This video shows how to create a new Java project using Apache Camel and create the git repository along with creating a build and deployment on OpenShift. Then using the fabric8 console to look inside the deployed Java container to visualise the running camel routes. The entire demo is running on OpenShift V3 / Kubernetes with everything packaged as a Docker container. More background on this demo here: https://medium.com/@jstrachan/demo-using-fabric8-to-create-a-new-java-project-git-repo-and-automatically-build-deploy-it-on-d34d776098a9

OpenShift kubernetes java ee PaaS Red Hat Developer Program 2102 1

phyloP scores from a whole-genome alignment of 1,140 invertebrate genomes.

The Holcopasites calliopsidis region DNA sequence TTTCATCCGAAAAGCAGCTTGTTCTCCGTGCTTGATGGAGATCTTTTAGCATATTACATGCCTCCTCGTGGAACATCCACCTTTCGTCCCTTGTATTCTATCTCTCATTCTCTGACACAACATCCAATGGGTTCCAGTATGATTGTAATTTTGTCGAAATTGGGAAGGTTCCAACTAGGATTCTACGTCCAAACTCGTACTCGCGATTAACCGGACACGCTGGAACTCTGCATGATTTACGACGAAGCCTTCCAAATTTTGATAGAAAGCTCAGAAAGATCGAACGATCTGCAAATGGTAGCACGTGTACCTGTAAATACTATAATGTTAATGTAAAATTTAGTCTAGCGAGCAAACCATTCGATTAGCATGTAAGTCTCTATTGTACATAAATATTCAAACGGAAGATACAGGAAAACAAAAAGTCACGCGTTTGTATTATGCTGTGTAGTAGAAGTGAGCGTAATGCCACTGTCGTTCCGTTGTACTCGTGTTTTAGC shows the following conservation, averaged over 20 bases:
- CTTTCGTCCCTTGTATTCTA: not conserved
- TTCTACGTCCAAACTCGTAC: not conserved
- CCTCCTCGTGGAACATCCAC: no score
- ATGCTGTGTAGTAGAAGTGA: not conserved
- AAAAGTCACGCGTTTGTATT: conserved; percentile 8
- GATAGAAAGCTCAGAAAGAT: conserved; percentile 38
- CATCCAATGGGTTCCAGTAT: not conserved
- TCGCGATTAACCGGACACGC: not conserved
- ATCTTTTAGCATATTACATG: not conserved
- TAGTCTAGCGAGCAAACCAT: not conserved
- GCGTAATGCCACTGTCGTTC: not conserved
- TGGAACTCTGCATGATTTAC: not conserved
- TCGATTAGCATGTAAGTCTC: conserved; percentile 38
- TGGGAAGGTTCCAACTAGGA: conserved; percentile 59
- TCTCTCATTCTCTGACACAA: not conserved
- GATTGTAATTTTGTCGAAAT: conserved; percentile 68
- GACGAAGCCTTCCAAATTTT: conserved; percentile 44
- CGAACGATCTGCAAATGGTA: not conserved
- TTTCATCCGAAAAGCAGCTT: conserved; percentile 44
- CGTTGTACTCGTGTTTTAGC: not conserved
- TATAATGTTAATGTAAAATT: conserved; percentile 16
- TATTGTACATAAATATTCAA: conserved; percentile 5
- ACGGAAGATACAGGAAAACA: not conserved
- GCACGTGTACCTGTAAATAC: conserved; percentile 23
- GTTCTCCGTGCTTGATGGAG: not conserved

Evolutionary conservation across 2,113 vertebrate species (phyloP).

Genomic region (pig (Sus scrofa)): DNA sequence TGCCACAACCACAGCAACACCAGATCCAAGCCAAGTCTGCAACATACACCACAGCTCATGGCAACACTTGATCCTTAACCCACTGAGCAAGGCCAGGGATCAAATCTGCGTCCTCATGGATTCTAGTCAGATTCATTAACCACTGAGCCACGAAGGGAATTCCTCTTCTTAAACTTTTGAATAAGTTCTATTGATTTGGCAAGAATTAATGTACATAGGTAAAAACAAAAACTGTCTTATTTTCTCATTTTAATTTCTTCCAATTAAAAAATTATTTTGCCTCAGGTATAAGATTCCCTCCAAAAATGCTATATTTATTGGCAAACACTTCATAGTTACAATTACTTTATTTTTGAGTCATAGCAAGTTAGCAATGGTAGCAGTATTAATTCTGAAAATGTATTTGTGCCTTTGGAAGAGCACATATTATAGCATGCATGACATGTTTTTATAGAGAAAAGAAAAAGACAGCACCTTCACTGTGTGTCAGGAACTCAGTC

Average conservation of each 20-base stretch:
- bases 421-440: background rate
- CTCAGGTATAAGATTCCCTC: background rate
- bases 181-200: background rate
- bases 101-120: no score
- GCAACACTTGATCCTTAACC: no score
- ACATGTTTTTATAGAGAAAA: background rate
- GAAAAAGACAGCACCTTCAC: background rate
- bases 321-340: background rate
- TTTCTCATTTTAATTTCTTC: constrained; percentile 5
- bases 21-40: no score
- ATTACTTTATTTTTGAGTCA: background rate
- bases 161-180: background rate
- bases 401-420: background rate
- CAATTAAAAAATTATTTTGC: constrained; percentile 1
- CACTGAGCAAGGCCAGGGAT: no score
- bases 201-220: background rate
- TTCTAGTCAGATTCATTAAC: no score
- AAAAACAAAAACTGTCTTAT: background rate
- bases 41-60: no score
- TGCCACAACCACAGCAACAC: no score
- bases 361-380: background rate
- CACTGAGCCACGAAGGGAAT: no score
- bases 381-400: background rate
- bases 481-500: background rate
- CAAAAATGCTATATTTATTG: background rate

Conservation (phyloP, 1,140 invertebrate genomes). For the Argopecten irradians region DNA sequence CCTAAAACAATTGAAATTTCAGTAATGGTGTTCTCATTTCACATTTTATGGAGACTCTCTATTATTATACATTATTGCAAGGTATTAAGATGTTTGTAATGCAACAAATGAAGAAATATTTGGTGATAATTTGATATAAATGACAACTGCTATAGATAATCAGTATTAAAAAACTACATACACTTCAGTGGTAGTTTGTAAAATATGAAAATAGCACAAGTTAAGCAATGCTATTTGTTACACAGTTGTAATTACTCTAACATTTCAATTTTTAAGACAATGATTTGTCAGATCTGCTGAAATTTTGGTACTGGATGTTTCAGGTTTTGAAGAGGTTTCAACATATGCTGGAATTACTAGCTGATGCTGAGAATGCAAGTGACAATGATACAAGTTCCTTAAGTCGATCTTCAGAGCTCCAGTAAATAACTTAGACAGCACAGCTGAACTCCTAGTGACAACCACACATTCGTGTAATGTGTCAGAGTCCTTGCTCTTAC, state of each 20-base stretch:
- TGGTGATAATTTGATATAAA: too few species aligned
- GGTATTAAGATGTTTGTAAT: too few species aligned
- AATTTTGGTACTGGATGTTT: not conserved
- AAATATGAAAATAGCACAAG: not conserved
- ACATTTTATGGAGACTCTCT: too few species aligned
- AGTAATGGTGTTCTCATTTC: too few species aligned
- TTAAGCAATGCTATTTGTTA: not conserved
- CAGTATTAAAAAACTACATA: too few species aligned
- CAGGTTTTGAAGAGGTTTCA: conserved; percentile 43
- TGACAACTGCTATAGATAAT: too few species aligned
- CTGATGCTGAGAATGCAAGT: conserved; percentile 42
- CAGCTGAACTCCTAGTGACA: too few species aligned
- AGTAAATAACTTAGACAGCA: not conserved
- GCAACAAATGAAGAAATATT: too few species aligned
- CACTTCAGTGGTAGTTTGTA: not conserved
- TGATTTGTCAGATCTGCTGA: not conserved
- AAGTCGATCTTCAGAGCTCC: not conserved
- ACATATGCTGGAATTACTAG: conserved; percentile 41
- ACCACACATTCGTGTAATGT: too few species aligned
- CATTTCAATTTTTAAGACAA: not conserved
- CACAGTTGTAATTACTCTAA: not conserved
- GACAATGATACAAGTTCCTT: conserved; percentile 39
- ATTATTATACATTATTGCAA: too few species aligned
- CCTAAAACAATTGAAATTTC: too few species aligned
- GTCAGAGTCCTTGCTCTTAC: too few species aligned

Red Hat AMQ

A lightweight, high-performance, robust messaging platform
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AMQ provides fast, lightweight, and secure messaging for Internet-scale applications. AMQ components use industry-standard message protocols and support a wide range of programming languages and operating environments. AMQ gives you the strong foundation you need to build modern distributed applications.

AMQ Overview
AMQ Overview

Massively-scalable, distributed, and high performance data streaming

AMQ enables a massively scalable, distributed, and high performance data streaming platform. AMQ Streams, based on the Apache Kafka project, provides an event streaming backbone that allows microservices and other application components to exchange data with extremely high throughput and low latency.

AMQ Streams
AMQ Broker

Messaging for enterprise applications